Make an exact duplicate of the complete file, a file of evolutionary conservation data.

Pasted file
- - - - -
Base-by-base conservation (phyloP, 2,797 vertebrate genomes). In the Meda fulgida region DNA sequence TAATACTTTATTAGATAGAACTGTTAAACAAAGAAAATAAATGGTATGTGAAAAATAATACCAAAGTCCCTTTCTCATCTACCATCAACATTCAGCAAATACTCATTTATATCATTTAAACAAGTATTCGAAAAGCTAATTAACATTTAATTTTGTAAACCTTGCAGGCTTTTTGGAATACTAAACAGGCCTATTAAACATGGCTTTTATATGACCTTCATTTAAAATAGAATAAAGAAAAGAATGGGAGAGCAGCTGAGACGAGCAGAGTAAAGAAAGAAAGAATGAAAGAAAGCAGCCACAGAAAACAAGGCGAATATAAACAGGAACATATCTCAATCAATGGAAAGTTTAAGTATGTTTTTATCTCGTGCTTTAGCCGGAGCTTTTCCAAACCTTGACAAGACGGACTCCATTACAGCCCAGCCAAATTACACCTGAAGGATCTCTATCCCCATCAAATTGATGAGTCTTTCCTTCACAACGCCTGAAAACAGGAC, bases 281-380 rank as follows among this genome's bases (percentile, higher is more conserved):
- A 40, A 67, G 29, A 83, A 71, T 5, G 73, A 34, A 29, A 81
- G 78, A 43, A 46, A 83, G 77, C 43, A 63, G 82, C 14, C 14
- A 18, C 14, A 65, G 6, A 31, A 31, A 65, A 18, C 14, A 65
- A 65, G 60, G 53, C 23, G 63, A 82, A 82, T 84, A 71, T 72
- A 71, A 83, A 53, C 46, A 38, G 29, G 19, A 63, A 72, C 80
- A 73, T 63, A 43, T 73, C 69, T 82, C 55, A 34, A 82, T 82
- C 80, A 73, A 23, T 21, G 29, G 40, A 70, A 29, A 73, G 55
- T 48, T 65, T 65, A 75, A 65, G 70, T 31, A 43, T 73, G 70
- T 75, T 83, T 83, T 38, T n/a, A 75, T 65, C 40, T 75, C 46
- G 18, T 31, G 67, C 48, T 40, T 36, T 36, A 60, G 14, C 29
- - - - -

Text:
Base-by-base conservation (phyloP, 2,797 vertebrate genomes). In the Meda fulgida region DNA sequence TAATACTTTATTAGATAGAACTGTTAAACAAAGAAAATAAATGGTATGTGAAAAATAATACCAAAGTCCCTTTCTCATCTACCATCAACATTCAGCAAATACTCATTTATATCATTTAAACAAGTATTCGAAAAGCTAATTAACATTTAATTTTGTAAACCTTGCAGGCTTTTTGGAATACTAAACAGGCCTATTAAACATGGCTTTTATATGACCTTCATTTAAAATAGAATAAAGAAAAGAATGGGAGAGCAGCTGAGACGAGCAGAGTAAAGAAAGAAAGAATGAAAGAAAGCAGCCACAGAAAACAAGGCGAATATAAACAGGAACATATCTCAATCAATGGAAAGTTTAAGTATGTTTTTATCTCGTGCTTTAGCCGGAGCTTTTCCAAACCTTGACAAGACGGACTCCATTACAGCCCAGCCAAATTACACCTGAAGGATCTCTATCCCCATCAAATTGATGAGTCTTTCCTTCACAACGCCTGAAAACAGGAC, bases 281-380 rank as follows among this genome's bases (percentile, higher is more conserved):
- A 40, A 67, G 29, A 83, A 71, T 5, G 73, A 34, A 29, A 81
- G 78, A 43, A 46, A 83, G 77, C 43, A 63, G 82, C 14, C 14
- A 18, C 14, A 65, G 6, A 31, A 31, A 65, A 18, C 14, A 65
- A 65, G 60, G 53, C 23, G 63, A 82, A 82, T 84, A 71, T 72
- A 71, A 83, A 53, C 46, A 38, G 29, G 19, A 63, A 72, C 80
- A 73, T 63, A 43, T 73, C 69, T 82, C 55, A 34, A 82, T 82
- C 80, A 73, A 23, T 21, G 29, G 40, A 70, A 29, A 73, G 55
- T 48, T 65, T 65, A 75, A 65, G 70, T 31, A 43, T 73, G 70
- T 75, T 83, T 83, T 38, T n/a, A 75, T 65, C 40, T 75, C 46
- G 18, T 31, G 67, C 48, T 40, T 36, T 36, A 60, G 14, C 29